What’s one of the first questions you’ll ask yourself when considering electrical training? It’s most likely ‘how much can I earn as an electrician?’As well as wanting a job you’ll enjoy, earning enough to support yourself and your family is a vital aspect.As a beginner in any career, you won’t go in at the top of a pay range straight away. However, retraining as an electrician means having skills to take you into various employed and self-employed positions.
What Does The Training Involve?
Options Skills courses cater to everyone from beginners with no experience to time-served electricians. Our class sizes are small, and tutors with industry experience deliver the training.Our NVQ Level 3 Electrical Training
is for those looking to become installation electricians. Students complete centre-led training and work on-site to gain invaluable experience throughout the course. In addition, you’ll undertake an AM2 assessment which, upon completion, means you can apply for your ECS Gold Card
. Throughout your training, Options Skills will be on hand to help and support you.
What Am I Trained To Do?
Training to become an installation electrician will include a variety of aspects of electrical work. Health and safety, installation and wiring, circuits and 18th Edition wiring regulations are just some of what you will learn.As an installation electrician, you can work unsupervised on the installation, commissioning and maintenance of low voltage electrical and electronic appliances.
How Much Can I Earn As An Electrician?
Your earning potential as an electrician will depend on your experience level and where you work. Newly qualified electricians working for an employer can earn £19,000 – £22,000 per annum.As your experience increases, so will your wage. Additionally, earnings vary depending on where you’re based/working. For example, the average salary of an electrician in London and the southeast is around £36,000. Earnings can vary greatly, but on average, you can expect to earn £32,500. (Source: Reed.co.uk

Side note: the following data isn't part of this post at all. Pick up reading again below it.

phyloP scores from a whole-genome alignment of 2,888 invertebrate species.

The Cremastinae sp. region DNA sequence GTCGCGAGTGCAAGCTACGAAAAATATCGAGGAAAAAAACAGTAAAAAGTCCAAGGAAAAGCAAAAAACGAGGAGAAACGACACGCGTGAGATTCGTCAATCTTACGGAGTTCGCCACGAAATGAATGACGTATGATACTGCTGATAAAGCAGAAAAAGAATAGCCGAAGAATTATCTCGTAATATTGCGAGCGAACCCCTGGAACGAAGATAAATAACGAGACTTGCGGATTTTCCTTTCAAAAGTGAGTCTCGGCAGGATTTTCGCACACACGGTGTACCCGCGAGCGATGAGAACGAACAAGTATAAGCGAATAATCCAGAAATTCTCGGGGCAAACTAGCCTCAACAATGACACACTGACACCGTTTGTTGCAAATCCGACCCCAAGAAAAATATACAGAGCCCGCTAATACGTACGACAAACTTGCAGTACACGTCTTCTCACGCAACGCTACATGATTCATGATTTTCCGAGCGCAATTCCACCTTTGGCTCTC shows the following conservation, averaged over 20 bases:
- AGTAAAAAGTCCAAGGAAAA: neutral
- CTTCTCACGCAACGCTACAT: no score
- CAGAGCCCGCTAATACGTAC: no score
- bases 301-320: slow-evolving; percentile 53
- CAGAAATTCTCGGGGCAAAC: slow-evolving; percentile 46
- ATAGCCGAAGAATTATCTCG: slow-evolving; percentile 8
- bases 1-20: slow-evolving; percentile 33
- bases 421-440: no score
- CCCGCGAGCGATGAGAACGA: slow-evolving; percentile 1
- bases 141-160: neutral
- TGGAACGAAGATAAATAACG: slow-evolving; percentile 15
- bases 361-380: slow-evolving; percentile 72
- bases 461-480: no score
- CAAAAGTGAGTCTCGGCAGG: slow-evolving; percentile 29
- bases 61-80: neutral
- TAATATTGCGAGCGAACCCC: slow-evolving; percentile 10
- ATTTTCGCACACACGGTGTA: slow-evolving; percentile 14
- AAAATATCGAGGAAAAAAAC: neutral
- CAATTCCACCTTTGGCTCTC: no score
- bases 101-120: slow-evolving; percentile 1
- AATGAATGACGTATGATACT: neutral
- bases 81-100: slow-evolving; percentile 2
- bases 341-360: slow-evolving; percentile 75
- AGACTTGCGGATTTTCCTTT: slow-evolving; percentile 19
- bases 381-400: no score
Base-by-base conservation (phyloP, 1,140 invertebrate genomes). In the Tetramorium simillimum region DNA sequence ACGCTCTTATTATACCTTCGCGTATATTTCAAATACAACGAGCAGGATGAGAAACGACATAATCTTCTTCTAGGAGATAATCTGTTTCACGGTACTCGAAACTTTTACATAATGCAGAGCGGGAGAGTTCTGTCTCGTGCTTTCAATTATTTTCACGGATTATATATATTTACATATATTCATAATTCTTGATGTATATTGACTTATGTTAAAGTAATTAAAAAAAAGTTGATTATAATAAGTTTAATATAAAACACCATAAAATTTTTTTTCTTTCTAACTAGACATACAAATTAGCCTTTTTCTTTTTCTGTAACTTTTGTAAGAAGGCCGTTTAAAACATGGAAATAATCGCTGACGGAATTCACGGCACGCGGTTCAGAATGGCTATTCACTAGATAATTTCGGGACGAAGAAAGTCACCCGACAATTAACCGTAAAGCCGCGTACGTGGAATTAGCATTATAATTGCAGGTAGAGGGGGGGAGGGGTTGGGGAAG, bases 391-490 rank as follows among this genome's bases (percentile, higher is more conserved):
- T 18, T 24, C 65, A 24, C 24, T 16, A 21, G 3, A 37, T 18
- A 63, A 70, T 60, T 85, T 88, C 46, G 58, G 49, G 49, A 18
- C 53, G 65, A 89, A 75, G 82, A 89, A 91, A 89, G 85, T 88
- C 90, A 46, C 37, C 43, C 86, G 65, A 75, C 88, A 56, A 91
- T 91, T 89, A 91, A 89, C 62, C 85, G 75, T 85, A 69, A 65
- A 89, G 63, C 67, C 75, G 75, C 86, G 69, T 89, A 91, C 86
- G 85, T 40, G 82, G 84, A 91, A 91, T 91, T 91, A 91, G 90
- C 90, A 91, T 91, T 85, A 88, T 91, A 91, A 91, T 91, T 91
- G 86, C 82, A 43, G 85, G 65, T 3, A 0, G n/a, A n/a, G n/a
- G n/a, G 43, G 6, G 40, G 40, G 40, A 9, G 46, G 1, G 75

Should I Be Employed Or Self-Employed?
Again, this is entirely dependent on your level of skill and experience. A newly-qualified electrician would have a more stable income working for an employer. Still, as their experience level and reputation grows, many electricians find themselves opting to work on a self-employed
basis.As a self-employed electrician, you can set your pay rate, choose your working hours and what jobs you take on. However, you must cover these costs without an employer to pay for your holiday and sick pay. As a result, monthly earnings can fluctuate.Employment offers steady pay and regular working hours, with holiday and sick pay paid per your contract. Although, when working for a company, you’ll have less say in the jobs you undertake and less flexibility.Both options have pros and cons, and you may need to try both out to see which style of working works best for you.
Interested In Becoming An Electrician?
If working as an electrician is something you’re considering, check out our NVQ Level 3 Electrical Training
page for more information.To speak to one of our course advisors, you can call us on 0800 802 1306
. Alternatively, fill in our online contact form to request a callback.